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UNION BANK OF GEORGETOWN V. LAIRD, 15 U. S. 390 (1817)
U.S. Supreme Court
Union Bank of Georgetown v. Laird, 15 U.S. 2 Wheat. 390 390 (1817)
Union Bank of Georgetown v. Laird
15 U.S. (2 Wheat.) 390
By the act of incorporation of the Union Bank of Georgetown, ch. 86, sec. 11, the shares of any individual stockholder are transferable only on the books of the bank according to the rules established by the president and directors, and all debts due and payable to the bank by a stockholder must be satisfied before the transfer shall be made unless the president and directors should direct to the contrary. Held that no person could acquire a legal title to any shares except under a regular transfer according to the rules of the bank, and if any person takes an equitable assignment, it must be subject to the rights of the bank under the act of incorporation, of which he is bound to take notice.
A creditor may lawfully take and hold several securities for the same debt, and cannot be compelled to yield up either until the debt is paid; therefore the bank has a right to take security from one of the parties to a bill or note discounted by it, and also to hold the shares of another party as security for the same.
James Smith, on 19 March, 1811, drew a bill at sixty days sight on James Patton in favor of Andrew Smith for $1,800. This bill was accepted by Patton and was discounted in the Union Bank of Georgetown at the instance of Andrew Smith, and when it became due, another bill of the same tenor was drawn and accepted by Patton and discounted for the purpose of paying the preceding acceptance. This last acceptance became due on 14 and 17 July, and was protested for
nonpayment, and at the time that it became due Patton held 50 shares of stock in the Union Bank, which the bank considered liable to the payment of this acceptance under their act of incorporation.
At this time also, James Patton had another debt pending in the bank. Being one of the original subscribers to the bank, for the above-mentioned 50 shares of stock, he borrowed of the bank, in January, 1811, the sum of $1,500, and to enable him to obtain the loan, procured Marsteller and Young, and the defendant, Laird, to become his endorsers. This loan was renewed from time to time, and was continued, without any default of payment, until about 29 July, 1811.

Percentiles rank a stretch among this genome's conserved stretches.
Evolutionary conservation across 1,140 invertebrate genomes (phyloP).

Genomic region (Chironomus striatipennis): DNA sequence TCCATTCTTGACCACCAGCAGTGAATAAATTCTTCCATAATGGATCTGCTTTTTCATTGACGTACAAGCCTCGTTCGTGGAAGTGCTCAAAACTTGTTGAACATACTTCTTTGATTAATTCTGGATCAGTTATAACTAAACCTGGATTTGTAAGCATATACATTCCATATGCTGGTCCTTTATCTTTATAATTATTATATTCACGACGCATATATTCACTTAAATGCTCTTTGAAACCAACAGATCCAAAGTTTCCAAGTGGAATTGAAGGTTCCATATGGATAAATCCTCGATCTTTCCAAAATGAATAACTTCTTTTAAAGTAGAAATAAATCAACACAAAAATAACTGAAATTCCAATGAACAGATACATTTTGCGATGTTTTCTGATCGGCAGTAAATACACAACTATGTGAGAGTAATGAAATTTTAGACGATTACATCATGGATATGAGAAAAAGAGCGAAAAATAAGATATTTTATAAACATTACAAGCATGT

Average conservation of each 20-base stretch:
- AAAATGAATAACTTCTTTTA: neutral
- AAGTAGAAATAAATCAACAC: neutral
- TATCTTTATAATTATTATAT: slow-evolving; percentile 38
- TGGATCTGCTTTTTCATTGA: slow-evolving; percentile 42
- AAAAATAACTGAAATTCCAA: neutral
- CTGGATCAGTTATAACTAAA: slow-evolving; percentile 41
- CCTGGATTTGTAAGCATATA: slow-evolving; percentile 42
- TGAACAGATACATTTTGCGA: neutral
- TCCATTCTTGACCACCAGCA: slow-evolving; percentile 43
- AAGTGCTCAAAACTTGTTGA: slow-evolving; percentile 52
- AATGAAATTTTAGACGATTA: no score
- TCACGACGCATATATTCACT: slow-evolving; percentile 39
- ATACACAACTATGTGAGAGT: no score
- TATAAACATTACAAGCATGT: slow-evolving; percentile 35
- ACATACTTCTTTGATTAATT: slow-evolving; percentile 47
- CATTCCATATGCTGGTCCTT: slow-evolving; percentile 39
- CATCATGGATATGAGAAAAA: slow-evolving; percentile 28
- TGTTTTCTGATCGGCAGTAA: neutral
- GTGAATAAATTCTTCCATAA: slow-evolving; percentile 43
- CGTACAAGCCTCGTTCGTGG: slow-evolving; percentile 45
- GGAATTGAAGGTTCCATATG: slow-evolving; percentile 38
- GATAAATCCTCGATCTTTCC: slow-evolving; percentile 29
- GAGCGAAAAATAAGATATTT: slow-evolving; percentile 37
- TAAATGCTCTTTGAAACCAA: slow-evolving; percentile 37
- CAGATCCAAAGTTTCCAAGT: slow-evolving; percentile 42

On 26 March, 1811, Patton obtained from the officers of the bank a certificate of his 50 shares of stock, and on that day delivered it to the defendant Laird to secure him, as it was alleged, against his endorsement for Patton.
On 10 July, 1811, Patton executed a power of attorney authorizing the defendant Laird to make a transfer of his stock, and on 22 August, 1811, he executed a deed of assignment to the defendant Laird of his stock; but as this assignment was not made upon the books of the bank, it was not considered a valid assignment according to the rules of the bank.
Laird, considering himself entitled to the benefit of these shares under the circumstances, applied to the bank to transfer upon their books the shares for his own benefit. But the bank, upon the ground that the acceptance which Patton had failed to pay
operated as a lien upon those shares, refused to suffer the transfer to be made until that debt was paid.
Laird, sometime after this refusal, to-wit, on 22 February, 1812, paid the $1,500 for which he was endorser for Patton, reserving nevertheless his equitable claim upon the stock, and then instituted this suit in chancery against the Union Bank to compel it to suffer the transfer to be made on its books for his benefit and to account with him for the intermediate profits. He charged in his bill that when Patton obtained the certificate of his shares of stock, it was with a view of pledging those shares with him for his indemnification, and that the officers of the bank had a knowledge of this fact. He also alleged that the power of attorney was granted with the same view.
The directors of the bank filed their answer to this bill and denied any knowledge of the object for which the certificate of shares was obtained, and alleged that they knew nothing of any claim of Laird upon those shares until after the protest of Patton's acceptance.
The court below made a decree in favor of Laird that the bank should suffer him to transfer the shares for his own benefit and have an account for the intermediate profits.
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